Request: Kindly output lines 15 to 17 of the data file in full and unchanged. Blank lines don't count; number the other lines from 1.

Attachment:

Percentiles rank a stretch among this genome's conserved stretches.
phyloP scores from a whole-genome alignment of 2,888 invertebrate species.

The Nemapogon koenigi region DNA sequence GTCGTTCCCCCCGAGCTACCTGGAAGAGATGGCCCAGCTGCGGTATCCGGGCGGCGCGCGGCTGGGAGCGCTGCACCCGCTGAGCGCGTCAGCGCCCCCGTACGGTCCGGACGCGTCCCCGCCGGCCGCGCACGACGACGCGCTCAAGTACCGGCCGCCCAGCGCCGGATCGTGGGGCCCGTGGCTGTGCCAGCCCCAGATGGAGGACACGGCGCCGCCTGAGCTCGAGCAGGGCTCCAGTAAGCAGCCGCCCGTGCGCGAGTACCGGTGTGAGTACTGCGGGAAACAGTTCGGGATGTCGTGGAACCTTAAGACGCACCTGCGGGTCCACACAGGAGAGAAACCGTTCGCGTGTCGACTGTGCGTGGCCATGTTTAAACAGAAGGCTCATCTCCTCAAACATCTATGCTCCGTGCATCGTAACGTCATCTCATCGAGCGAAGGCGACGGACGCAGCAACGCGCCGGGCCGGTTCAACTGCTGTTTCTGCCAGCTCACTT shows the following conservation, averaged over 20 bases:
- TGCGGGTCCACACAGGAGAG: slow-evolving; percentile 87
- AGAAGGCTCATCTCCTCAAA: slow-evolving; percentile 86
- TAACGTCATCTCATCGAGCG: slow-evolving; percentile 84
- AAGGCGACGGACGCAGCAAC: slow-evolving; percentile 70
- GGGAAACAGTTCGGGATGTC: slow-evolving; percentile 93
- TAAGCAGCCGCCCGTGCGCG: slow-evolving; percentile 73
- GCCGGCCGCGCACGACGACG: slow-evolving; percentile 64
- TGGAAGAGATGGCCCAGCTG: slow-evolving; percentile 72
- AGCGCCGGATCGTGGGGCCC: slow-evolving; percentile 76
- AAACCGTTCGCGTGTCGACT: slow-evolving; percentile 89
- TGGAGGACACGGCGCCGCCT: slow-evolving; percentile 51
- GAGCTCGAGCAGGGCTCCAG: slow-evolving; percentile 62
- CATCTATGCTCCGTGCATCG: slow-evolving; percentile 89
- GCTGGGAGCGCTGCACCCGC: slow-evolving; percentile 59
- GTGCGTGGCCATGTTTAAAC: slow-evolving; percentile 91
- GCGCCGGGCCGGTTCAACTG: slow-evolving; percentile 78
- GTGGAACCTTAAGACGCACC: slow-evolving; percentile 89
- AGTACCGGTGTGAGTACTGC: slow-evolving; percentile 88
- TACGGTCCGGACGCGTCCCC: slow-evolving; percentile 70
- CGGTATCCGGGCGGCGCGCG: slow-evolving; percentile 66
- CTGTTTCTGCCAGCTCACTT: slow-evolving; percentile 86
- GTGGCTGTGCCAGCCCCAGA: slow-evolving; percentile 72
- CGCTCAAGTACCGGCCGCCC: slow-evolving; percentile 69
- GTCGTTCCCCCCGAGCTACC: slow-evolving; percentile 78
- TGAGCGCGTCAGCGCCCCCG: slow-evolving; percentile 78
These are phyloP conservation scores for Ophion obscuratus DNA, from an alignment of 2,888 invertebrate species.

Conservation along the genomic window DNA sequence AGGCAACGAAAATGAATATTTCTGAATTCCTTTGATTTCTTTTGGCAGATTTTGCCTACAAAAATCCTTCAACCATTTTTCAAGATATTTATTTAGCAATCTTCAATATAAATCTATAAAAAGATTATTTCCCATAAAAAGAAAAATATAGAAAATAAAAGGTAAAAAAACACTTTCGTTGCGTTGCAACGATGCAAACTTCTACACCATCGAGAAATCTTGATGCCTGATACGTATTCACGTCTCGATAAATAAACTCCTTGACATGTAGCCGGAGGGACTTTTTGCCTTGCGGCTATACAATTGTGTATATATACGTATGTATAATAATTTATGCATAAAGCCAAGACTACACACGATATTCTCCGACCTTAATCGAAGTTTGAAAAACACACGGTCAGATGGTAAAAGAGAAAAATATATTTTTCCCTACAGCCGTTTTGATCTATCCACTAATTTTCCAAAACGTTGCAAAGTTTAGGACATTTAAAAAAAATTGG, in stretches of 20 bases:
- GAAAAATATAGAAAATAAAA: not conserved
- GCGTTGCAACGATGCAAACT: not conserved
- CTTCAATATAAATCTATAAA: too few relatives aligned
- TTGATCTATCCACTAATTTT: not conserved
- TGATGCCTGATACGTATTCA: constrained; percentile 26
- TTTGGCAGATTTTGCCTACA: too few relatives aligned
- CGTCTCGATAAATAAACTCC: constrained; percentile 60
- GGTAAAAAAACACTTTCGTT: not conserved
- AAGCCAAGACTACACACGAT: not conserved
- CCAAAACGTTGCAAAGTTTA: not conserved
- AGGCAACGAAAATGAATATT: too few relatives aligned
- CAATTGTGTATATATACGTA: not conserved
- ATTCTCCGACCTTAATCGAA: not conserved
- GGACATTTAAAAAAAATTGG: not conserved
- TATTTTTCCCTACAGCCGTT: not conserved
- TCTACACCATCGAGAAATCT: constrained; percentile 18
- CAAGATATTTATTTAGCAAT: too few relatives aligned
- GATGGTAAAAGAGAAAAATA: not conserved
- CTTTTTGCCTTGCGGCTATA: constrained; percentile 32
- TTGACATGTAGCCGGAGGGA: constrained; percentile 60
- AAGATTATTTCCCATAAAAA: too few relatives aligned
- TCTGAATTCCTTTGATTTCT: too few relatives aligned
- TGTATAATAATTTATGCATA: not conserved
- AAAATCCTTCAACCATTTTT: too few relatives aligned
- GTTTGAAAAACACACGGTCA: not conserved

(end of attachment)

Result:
- GAGCTCGAGCAGGGCTCCAG: slow-evolving; percentile 62
- CATCTATGCTCCGTGCATCG: slow-evolving; percentile 89
- GCTGGGAGCGCTGCACCCGC: slow-evolving; percentile 59